Experimental Evaluation of Variance Reduction Techniques for Queueing Simulation Using Generalized Concomitant Variables
In a companion paper we developed a unified scheme for using poststratified sampling and control variables to improve the efficiency of regenerative queueing simulations. We adapted these variance reduction techniques to the estimation methods of replication analysis and regenerative analysis by exploiting the asymptotic joint normality of certain standardized concomitant variables that are defined on each input process sampled during a queueing simulation. In this paper we present an experimental evaluation of the reductions in point-estimator variance and confidence-interval width that can be achieved with each procedure in several closed and mixed machine-repair systems. For the analytically tractable model, nominal and actual confidence-interval coverage probabilities are also compared. Poststratification generally produced variance reductions ranging from 10% to 40% and confidence-interval reductions between 1% and 20%. The control-variates schemes yielded variance reductions ranging from 20% to 90% and confidence-interval reductions between 10% and 70%. In some instances where small sample sizes were used, the poststratification schemes produced confidence-interval width increases between 1% and 10%. With a small number of regenerative cycles, some loss of confidence-interval coverage was observed with both post-stratified and controlled regenerative analysis. When larger sample sizes were used, all of the estimation schemes yielded fairly consistent efficiency gains.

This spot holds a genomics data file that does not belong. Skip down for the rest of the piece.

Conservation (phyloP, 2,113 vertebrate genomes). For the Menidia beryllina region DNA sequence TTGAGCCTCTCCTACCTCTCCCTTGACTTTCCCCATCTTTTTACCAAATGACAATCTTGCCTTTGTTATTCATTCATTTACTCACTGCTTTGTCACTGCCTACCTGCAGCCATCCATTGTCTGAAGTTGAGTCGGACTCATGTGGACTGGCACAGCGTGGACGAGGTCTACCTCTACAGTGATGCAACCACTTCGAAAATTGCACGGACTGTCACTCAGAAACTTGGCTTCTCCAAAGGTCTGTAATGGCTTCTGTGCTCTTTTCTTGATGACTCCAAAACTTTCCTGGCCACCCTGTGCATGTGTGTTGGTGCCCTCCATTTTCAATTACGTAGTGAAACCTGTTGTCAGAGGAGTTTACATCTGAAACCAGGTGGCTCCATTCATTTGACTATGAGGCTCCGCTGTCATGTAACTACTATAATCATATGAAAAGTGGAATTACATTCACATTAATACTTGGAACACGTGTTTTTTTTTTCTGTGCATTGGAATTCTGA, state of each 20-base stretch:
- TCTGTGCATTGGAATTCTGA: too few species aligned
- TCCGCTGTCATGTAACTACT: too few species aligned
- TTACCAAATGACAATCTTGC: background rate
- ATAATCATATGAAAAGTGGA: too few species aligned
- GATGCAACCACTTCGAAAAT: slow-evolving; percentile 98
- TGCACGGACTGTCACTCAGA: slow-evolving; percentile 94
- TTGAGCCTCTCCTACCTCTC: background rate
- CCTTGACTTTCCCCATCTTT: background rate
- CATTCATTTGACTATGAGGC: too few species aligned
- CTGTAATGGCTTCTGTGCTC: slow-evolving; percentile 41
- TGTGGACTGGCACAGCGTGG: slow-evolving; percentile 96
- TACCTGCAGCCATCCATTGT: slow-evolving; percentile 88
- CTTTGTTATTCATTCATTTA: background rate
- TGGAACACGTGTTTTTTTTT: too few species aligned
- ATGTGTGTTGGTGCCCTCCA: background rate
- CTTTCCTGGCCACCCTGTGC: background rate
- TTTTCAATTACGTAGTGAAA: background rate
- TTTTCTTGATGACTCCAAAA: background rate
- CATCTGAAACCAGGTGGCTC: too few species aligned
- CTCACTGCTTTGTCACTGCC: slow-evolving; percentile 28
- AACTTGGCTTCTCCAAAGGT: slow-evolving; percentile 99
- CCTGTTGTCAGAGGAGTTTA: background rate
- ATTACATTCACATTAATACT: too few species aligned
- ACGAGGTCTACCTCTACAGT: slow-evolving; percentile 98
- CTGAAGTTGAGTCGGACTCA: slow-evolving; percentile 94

Volume (Year): 30 (1984)
Issue (Month): 12 (December)
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